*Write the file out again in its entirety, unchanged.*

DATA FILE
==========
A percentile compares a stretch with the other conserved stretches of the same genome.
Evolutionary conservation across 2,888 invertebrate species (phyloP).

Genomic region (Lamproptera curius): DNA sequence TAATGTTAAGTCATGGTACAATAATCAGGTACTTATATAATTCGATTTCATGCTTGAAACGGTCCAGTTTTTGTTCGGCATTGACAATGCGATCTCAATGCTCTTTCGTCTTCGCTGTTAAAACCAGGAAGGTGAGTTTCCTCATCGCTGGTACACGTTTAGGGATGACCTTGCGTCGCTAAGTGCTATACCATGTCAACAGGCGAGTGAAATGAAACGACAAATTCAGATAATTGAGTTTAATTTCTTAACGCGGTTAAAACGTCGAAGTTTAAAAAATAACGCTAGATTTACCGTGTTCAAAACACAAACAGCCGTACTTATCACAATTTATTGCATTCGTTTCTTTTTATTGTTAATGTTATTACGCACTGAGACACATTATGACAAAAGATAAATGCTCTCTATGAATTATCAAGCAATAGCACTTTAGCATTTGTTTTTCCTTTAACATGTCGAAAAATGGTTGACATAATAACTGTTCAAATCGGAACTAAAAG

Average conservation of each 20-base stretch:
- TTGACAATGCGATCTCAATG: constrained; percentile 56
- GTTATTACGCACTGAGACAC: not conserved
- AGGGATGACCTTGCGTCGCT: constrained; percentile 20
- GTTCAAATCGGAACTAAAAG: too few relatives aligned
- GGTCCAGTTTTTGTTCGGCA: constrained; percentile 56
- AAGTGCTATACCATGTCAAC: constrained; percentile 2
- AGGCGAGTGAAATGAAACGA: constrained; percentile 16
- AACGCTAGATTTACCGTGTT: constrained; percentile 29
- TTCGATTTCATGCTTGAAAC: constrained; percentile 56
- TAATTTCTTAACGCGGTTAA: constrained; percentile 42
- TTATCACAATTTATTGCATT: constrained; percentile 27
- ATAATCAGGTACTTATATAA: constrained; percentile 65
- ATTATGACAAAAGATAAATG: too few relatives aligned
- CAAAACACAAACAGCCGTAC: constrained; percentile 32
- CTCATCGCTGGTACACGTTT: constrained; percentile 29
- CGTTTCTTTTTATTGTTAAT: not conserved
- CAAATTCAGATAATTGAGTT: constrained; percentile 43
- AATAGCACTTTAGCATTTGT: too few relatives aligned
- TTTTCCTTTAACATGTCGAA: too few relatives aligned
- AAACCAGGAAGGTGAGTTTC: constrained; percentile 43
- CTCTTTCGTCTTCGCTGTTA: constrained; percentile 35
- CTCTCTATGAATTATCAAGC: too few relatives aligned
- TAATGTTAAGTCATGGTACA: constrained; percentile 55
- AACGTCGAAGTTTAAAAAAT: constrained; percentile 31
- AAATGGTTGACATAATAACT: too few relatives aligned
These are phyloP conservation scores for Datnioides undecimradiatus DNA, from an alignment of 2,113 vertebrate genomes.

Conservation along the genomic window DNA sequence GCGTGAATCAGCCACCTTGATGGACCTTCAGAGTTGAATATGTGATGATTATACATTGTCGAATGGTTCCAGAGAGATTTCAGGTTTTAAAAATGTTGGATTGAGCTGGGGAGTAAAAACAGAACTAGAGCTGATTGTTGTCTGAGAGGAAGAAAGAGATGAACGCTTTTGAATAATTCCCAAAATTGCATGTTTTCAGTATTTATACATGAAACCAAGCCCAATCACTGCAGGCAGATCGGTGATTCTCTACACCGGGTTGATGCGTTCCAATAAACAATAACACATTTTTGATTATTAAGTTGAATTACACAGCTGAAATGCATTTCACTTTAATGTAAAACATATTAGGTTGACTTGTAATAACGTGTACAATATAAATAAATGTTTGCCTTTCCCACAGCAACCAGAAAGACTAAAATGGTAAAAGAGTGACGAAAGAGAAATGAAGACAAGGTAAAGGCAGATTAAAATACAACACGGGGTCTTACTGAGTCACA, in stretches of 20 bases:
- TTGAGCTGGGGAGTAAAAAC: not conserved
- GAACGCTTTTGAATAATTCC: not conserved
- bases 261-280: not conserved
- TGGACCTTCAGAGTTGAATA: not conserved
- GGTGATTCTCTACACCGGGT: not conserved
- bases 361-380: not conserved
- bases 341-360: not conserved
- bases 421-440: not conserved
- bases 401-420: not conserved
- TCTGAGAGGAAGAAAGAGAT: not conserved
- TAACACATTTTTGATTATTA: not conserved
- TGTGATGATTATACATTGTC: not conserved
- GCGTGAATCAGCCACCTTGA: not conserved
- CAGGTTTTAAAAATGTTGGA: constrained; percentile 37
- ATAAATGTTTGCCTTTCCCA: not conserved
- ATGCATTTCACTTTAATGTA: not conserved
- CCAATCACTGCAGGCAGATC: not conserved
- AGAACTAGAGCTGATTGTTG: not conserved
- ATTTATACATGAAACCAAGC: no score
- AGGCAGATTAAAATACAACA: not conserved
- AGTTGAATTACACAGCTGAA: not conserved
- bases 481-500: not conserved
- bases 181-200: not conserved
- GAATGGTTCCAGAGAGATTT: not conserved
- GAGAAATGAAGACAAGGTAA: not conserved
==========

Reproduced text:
A percentile compares a stretch with the other conserved stretches of the same genome.
Evolutionary conservation across 2,888 invertebrate species (phyloP).

Genomic region (Lamproptera curius): DNA sequence TAATGTTAAGTCATGGTACAATAATCAGGTACTTATATAATTCGATTTCATGCTTGAAACGGTCCAGTTTTTGTTCGGCATTGACAATGCGATCTCAATGCTCTTTCGTCTTCGCTGTTAAAACCAGGAAGGTGAGTTTCCTCATCGCTGGTACACGTTTAGGGATGACCTTGCGTCGCTAAGTGCTATACCATGTCAACAGGCGAGTGAAATGAAACGACAAATTCAGATAATTGAGTTTAATTTCTTAACGCGGTTAAAACGTCGAAGTTTAAAAAATAACGCTAGATTTACCGTGTTCAAAACACAAACAGCCGTACTTATCACAATTTATTGCATTCGTTTCTTTTTATTGTTAATGTTATTACGCACTGAGACACATTATGACAAAAGATAAATGCTCTCTATGAATTATCAAGCAATAGCACTTTAGCATTTGTTTTTCCTTTAACATGTCGAAAAATGGTTGACATAATAACTGTTCAAATCGGAACTAAAAG

Average conservation of each 20-base stretch:
- TTGACAATGCGATCTCAATG: constrained; percentile 56
- GTTATTACGCACTGAGACAC: not conserved
- AGGGATGACCTTGCGTCGCT: constrained; percentile 20
- GTTCAAATCGGAACTAAAAG: too few relatives aligned
- GGTCCAGTTTTTGTTCGGCA: constrained; percentile 56
- AAGTGCTATACCATGTCAAC: constrained; percentile 2
- AGGCGAGTGAAATGAAACGA: constrained; percentile 16
- AACGCTAGATTTACCGTGTT: constrained; percentile 29
- TTCGATTTCATGCTTGAAAC: constrained; percentile 56
- TAATTTCTTAACGCGGTTAA: constrained; percentile 42
- TTATCACAATTTATTGCATT: constrained; percentile 27
- ATAATCAGGTACTTATATAA: constrained; percentile 65
- ATTATGACAAAAGATAAATG: too few relatives aligned
- CAAAACACAAACAGCCGTAC: constrained; percentile 32
- CTCATCGCTGGTACACGTTT: constrained; percentile 29
- CGTTTCTTTTTATTGTTAAT: not conserved
- CAAATTCAGATAATTGAGTT: constrained; percentile 43
- AATAGCACTTTAGCATTTGT: too few relatives aligned
- TTTTCCTTTAACATGTCGAA: too few relatives aligned
- AAACCAGGAAGGTGAGTTTC: constrained; percentile 43
- CTCTTTCGTCTTCGCTGTTA: constrained; percentile 35
- CTCTCTATGAATTATCAAGC: too few relatives aligned
- TAATGTTAAGTCATGGTACA: constrained; percentile 55
- AACGTCGAAGTTTAAAAAAT: constrained; percentile 31
- AAATGGTTGACATAATAACT: too few relatives aligned
These are phyloP conservation scores for Datnioides undecimradiatus DNA, from an alignment of 2,113 vertebrate genomes.

Conservation along the genomic window DNA sequence GCGTGAATCAGCCACCTTGATGGACCTTCAGAGTTGAATATGTGATGATTATACATTGTCGAATGGTTCCAGAGAGATTTCAGGTTTTAAAAATGTTGGATTGAGCTGGGGAGTAAAAACAGAACTAGAGCTGATTGTTGTCTGAGAGGAAGAAAGAGATGAACGCTTTTGAATAATTCCCAAAATTGCATGTTTTCAGTATTTATACATGAAACCAAGCCCAATCACTGCAGGCAGATCGGTGATTCTCTACACCGGGTTGATGCGTTCCAATAAACAATAACACATTTTTGATTATTAAGTTGAATTACACAGCTGAAATGCATTTCACTTTAATGTAAAACATATTAGGTTGACTTGTAATAACGTGTACAATATAAATAAATGTTTGCCTTTCCCACAGCAACCAGAAAGACTAAAATGGTAAAAGAGTGACGAAAGAGAAATGAAGACAAGGTAAAGGCAGATTAAAATACAACACGGGGTCTTACTGAGTCACA, in stretches of 20 bases:
- TTGAGCTGGGGAGTAAAAAC: not conserved
- GAACGCTTTTGAATAATTCC: not conserved
- bases 261-280: not conserved
- TGGACCTTCAGAGTTGAATA: not conserved
- GGTGATTCTCTACACCGGGT: not conserved
- bases 361-380: not conserved
- bases 341-360: not conserved
- bases 421-440: not conserved
- bases 401-420: not conserved
- TCTGAGAGGAAGAAAGAGAT: not conserved
- TAACACATTTTTGATTATTA: not conserved
- TGTGATGATTATACATTGTC: not conserved
- GCGTGAATCAGCCACCTTGA: not conserved
- CAGGTTTTAAAAATGTTGGA: constrained; percentile 37
- ATAAATGTTTGCCTTTCCCA: not conserved
- ATGCATTTCACTTTAATGTA: not conserved
- CCAATCACTGCAGGCAGATC: not conserved
- AGAACTAGAGCTGATTGTTG: not conserved
- ATTTATACATGAAACCAAGC: no score
- AGGCAGATTAAAATACAACA: not conserved
- AGTTGAATTACACAGCTGAA: not conserved
- bases 481-500: not conserved
- bases 181-200: not conserved
- GAATGGTTCCAGAGAGATTT: not conserved
- GAGAAATGAAGACAAGGTAA: not conserved